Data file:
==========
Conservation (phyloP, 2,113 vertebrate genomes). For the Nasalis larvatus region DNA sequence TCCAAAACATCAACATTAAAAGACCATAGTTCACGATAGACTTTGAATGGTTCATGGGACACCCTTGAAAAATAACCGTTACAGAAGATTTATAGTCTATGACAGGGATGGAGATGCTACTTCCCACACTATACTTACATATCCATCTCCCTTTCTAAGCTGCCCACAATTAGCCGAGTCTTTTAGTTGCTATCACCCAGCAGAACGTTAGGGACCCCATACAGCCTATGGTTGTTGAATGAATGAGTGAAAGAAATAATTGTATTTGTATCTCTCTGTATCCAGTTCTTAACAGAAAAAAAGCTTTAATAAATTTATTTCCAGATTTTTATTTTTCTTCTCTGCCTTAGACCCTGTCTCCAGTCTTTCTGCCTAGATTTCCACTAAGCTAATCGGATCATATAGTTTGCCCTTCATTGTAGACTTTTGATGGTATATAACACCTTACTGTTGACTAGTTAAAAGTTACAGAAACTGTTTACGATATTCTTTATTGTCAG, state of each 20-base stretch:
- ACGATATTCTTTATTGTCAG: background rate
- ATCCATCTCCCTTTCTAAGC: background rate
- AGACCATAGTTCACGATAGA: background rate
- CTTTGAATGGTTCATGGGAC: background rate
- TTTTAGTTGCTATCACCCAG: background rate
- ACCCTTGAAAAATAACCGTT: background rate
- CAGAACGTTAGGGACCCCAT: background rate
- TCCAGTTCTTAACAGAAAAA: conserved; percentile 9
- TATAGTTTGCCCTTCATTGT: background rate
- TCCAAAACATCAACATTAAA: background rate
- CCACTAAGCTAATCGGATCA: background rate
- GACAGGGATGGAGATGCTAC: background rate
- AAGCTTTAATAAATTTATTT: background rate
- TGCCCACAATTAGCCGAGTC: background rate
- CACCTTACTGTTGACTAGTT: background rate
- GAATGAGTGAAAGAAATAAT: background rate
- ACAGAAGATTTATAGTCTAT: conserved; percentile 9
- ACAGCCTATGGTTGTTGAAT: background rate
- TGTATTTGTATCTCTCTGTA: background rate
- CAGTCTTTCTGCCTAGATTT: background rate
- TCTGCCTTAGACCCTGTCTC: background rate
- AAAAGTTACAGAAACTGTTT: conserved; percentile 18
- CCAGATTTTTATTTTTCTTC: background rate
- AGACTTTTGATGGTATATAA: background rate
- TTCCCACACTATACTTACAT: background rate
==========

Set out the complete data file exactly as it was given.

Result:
Conservation (phyloP, 2,113 vertebrate genomes). For the Nasalis larvatus region DNA sequence TCCAAAACATCAACATTAAAAGACCATAGTTCACGATAGACTTTGAATGGTTCATGGGACACCCTTGAAAAATAACCGTTACAGAAGATTTATAGTCTATGACAGGGATGGAGATGCTACTTCCCACACTATACTTACATATCCATCTCCCTTTCTAAGCTGCCCACAATTAGCCGAGTCTTTTAGTTGCTATCACCCAGCAGAACGTTAGGGACCCCATACAGCCTATGGTTGTTGAATGAATGAGTGAAAGAAATAATTGTATTTGTATCTCTCTGTATCCAGTTCTTAACAGAAAAAAAGCTTTAATAAATTTATTTCCAGATTTTTATTTTTCTTCTCTGCCTTAGACCCTGTCTCCAGTCTTTCTGCCTAGATTTCCACTAAGCTAATCGGATCATATAGTTTGCCCTTCATTGTAGACTTTTGATGGTATATAACACCTTACTGTTGACTAGTTAAAAGTTACAGAAACTGTTTACGATATTCTTTATTGTCAG, state of each 20-base stretch:
- ACGATATTCTTTATTGTCAG: background rate
- ATCCATCTCCCTTTCTAAGC: background rate
- AGACCATAGTTCACGATAGA: background rate
- CTTTGAATGGTTCATGGGAC: background rate
- TTTTAGTTGCTATCACCCAG: background rate
- ACCCTTGAAAAATAACCGTT: background rate
- CAGAACGTTAGGGACCCCAT: background rate
- TCCAGTTCTTAACAGAAAAA: conserved; percentile 9
- TATAGTTTGCCCTTCATTGT: background rate
- TCCAAAACATCAACATTAAA: background rate
- CCACTAAGCTAATCGGATCA: background rate
- GACAGGGATGGAGATGCTAC: background rate
- AAGCTTTAATAAATTTATTT: background rate
- TGCCCACAATTAGCCGAGTC: background rate
- CACCTTACTGTTGACTAGTT: background rate
- GAATGAGTGAAAGAAATAAT: background rate
- ACAGAAGATTTATAGTCTAT: conserved; percentile 9
- ACAGCCTATGGTTGTTGAAT: background rate
- TGTATTTGTATCTCTCTGTA: background rate
- CAGTCTTTCTGCCTAGATTT: background rate
- TCTGCCTTAGACCCTGTCTC: background rate
- AAAAGTTACAGAAACTGTTT: conserved; percentile 18
- CCAGATTTTTATTTTTCTTC: background rate
- AGACTTTTGATGGTATATAA: background rate
- TTCCCACACTATACTTACAT: background rate